Some of my colleagues are figuring out how to work within the new system: get funding for applied research, put some of the people hours or equipment on double duty to support what we call Saturday afternoon science. Projects done on the side with the least resources, but that further the basic research goals of your scientific field. This is admirable and resourceful, and - speaking from personal experience of cobbling together applied research funding for years while doing basic research on the side - can yield good results. But it doesn’t solve the underlying problem.

That’s what I hope scientists will think about. Step outside of your individual research program or your group research projects. Look at what you used to do for research and what you do now – or, if you’re a newer researcher, look at what your older colleagues used to work on and what they work on now. Look at the workload (more grant applications for smaller amounts of money, each of which requires more and more reporting), with fewer graduate students because: (a) there’s less funding for them; and, (b) we’re not doing a great job of exposing graduates to careers outside of the academy. Consider how things might be in the future, with continually shrinking budgets for research in general, for basic research in particular, and for the university and public systems within which many scientists operate. Can you picture what Canadian science will look like in 5, 10, even 15 years?

Then consider what you can do, even in a small way, to support science. Write to or call your MP. Support an existing science advocacy movement through donations of time or funds. Talk to your students and colleagues about the issues. Talk to your non-scientist friends about what you do and why it’s interesting and potentially useful. Write a letter to the editor, or a guest column in the local paper about what you’re working on and why non-scientists might be interested in it. Hold an open house for your lab, give a talk at the local museum or science centre.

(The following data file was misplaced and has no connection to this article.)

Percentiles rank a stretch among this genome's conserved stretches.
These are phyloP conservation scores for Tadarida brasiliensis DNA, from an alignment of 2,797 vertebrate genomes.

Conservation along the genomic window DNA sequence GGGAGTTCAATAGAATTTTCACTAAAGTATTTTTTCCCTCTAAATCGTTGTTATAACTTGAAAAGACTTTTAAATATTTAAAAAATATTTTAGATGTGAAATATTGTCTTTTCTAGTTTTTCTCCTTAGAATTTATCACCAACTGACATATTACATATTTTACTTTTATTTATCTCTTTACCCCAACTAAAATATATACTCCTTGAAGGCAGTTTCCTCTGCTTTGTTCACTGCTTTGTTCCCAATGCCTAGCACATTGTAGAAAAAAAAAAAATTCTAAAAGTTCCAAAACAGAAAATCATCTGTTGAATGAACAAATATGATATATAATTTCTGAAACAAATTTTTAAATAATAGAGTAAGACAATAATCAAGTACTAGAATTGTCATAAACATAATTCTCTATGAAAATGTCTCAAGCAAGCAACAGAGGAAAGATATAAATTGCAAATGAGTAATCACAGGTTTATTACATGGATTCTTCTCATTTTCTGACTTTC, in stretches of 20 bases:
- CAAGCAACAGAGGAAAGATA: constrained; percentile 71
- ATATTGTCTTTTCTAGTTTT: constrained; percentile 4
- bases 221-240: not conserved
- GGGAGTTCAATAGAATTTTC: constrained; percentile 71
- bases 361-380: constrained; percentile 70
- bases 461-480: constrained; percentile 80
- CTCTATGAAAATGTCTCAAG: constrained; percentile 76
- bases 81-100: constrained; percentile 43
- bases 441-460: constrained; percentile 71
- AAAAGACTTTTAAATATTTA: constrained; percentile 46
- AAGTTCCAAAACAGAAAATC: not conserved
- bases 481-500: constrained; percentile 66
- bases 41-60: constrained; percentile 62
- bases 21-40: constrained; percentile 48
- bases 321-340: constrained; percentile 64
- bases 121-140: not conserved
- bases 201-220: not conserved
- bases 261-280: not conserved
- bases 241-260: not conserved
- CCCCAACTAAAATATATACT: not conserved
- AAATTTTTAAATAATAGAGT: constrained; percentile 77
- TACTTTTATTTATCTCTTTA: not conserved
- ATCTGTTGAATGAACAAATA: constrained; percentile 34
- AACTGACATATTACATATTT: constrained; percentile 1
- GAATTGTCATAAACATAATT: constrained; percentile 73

Make science an issue in the 2015 election.

One response so far

Responses to the Canadian Tri-Agency Draft Open Access Policy (Mine included)

Feb 11 2014 Published by under around the web, open access, scholarly publishing

Many of my readers may recall that back in October I published a post announcing the Draft Open Access Policy consultation process launched by the Canadian Tri-Councils -- Social Sciences & Humanities Research Council, Natural Sciences & Engineering Research Council and Canadian Institutes of Health Research. The deadline for submissions was December 13th. Since the deadline was just before the holidays I thought it best to wait awhile before compiling all the publicly posted responses. And that was probably a good idea, as many of the responses were published in the new year. I imagine that a few more may trickle in, but I'll add those to the list.

As you can see from the list below, there are a wide range of responses, from people, from societies, from institutions and even from a publisher.

My institution also gave a response which is included below. I was on the working group that consulted the campus community and composed the response. I also sent the Tri-Agencies my own personal response, which is immediately below.

What do I think of the responses themselves? Mostly they are all very positive and supportive. There are some misconceptions, there is a bit of perhaps misplaced caution and a tiny hint of fear, uncertainty and doubt but overall I am quite pleased by the responses. I think the Tri-Agencies have a lot of digest and I definitely look forward to seeing what they have to offer. The challenge will be to move the conversation beyond a certain deference for the cadre of entrenched incumbents that are leery of any change.